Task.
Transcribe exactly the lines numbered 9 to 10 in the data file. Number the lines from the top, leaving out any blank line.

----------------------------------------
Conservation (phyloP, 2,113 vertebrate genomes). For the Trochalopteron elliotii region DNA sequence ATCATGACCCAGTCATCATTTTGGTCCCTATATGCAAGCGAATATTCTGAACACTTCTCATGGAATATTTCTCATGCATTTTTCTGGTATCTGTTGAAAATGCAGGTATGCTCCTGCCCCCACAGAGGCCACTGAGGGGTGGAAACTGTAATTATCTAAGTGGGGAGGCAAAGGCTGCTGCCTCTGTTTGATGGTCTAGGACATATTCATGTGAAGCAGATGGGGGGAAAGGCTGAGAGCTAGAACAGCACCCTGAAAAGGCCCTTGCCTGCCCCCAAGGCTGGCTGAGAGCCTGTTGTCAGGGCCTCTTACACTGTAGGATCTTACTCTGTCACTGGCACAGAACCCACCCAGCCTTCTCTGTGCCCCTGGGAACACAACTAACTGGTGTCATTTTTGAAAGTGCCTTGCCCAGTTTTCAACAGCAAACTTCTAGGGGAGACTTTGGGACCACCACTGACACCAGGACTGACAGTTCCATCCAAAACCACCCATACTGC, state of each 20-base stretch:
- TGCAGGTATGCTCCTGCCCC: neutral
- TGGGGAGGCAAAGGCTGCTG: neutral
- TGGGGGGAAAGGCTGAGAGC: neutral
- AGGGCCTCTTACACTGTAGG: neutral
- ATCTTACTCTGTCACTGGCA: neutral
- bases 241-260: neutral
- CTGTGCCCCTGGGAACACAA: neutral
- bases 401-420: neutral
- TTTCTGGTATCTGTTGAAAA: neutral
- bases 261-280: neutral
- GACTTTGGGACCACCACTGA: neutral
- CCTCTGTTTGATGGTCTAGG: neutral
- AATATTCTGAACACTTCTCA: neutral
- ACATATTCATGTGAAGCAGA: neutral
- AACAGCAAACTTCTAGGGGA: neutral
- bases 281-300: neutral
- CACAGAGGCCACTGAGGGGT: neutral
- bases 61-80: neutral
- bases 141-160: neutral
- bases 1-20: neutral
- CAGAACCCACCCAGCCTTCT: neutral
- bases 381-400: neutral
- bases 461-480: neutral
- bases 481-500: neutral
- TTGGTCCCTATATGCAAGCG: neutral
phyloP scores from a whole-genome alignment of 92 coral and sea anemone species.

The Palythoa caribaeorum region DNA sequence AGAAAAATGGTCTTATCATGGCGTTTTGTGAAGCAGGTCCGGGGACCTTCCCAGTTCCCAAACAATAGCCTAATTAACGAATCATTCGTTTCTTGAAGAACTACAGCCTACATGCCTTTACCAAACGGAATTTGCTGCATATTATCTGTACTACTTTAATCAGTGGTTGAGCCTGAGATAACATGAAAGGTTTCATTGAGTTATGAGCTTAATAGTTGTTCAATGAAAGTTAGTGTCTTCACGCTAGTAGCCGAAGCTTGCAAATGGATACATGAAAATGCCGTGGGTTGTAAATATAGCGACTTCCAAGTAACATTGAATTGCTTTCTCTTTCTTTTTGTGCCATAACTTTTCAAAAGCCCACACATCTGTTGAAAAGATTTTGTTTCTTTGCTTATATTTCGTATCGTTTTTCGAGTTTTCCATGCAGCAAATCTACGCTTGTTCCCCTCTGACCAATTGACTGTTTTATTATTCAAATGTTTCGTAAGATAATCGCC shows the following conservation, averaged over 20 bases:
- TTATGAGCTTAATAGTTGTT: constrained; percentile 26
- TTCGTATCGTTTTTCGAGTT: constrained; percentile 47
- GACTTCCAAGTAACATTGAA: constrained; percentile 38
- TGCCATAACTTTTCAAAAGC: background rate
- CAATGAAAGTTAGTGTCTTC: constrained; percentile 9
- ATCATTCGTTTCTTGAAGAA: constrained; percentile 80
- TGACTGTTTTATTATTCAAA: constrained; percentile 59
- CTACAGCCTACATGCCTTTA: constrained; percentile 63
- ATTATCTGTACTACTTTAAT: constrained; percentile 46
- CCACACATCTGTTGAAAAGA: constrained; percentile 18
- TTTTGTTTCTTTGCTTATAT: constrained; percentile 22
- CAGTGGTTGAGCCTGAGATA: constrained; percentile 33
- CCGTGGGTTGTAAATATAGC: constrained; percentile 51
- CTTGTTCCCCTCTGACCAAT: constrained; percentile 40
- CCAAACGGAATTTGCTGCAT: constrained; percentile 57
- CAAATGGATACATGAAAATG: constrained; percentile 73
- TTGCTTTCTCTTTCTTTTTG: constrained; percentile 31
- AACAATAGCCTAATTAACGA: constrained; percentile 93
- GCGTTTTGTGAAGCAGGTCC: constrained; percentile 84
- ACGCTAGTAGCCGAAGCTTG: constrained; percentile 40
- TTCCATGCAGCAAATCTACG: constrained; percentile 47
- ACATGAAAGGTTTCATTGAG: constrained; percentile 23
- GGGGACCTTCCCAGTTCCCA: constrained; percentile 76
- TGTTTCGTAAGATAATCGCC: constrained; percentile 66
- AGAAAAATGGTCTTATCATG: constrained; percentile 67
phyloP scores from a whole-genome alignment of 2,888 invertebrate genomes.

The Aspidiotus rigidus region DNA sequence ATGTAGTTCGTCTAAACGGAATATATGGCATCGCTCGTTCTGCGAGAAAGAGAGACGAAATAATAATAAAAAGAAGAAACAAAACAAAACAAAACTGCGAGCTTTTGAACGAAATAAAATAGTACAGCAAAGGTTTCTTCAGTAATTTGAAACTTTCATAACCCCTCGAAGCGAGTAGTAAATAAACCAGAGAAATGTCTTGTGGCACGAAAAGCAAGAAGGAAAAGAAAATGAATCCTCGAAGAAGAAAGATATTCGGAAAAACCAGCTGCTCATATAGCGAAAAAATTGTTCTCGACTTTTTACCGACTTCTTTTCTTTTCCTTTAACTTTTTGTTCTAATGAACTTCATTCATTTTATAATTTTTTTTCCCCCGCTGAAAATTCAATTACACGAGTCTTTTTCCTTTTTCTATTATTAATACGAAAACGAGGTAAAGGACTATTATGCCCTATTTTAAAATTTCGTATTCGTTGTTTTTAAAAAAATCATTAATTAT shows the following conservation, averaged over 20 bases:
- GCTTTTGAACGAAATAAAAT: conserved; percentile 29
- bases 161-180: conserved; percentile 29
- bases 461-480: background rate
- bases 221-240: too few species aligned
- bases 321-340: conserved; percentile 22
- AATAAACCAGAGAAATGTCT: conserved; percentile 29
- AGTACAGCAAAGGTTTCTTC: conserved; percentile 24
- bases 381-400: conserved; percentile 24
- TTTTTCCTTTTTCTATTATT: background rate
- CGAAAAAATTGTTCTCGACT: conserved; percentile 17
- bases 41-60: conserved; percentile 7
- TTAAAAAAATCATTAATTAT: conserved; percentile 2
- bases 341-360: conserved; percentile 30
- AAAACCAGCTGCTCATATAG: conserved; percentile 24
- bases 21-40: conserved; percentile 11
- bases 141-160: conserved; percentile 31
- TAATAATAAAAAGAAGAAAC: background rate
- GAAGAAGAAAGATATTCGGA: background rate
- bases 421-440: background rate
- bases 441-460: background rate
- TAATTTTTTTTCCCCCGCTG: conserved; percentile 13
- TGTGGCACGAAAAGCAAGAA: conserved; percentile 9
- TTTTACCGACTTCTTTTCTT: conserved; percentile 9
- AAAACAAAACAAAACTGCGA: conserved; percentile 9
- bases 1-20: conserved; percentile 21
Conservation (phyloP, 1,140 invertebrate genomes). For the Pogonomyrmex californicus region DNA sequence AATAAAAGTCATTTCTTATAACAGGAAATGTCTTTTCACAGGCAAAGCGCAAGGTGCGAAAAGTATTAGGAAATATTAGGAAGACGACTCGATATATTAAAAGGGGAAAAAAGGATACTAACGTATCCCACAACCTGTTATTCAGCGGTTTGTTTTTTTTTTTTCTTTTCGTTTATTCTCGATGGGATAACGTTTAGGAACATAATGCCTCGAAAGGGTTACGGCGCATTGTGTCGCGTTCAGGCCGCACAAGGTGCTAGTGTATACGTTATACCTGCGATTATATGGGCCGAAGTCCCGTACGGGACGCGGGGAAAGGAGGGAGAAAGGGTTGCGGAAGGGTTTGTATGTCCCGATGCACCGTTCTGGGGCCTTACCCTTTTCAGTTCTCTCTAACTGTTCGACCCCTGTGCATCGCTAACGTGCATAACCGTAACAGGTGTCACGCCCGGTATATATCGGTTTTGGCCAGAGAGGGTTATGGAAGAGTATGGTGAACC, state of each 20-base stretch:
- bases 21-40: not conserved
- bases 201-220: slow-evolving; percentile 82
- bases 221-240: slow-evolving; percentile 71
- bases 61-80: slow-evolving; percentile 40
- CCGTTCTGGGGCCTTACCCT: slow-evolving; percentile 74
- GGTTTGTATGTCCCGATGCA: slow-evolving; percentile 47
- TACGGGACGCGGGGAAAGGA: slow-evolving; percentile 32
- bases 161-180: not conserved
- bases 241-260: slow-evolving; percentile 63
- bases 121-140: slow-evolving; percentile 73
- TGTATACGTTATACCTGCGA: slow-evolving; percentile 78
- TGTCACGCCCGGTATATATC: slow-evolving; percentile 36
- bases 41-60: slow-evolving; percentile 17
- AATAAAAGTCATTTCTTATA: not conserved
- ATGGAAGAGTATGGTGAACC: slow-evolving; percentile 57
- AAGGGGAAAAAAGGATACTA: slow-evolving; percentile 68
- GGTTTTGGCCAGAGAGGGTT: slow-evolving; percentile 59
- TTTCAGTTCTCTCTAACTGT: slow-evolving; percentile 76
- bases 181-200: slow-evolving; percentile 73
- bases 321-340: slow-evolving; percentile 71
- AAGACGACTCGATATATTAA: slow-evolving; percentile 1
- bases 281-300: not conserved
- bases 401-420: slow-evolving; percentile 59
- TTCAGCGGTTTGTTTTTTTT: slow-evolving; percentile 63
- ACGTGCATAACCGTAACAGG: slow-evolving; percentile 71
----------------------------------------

- bases 401-420: neutral
- TTTCTGGTATCTGTTGAAAA: neutral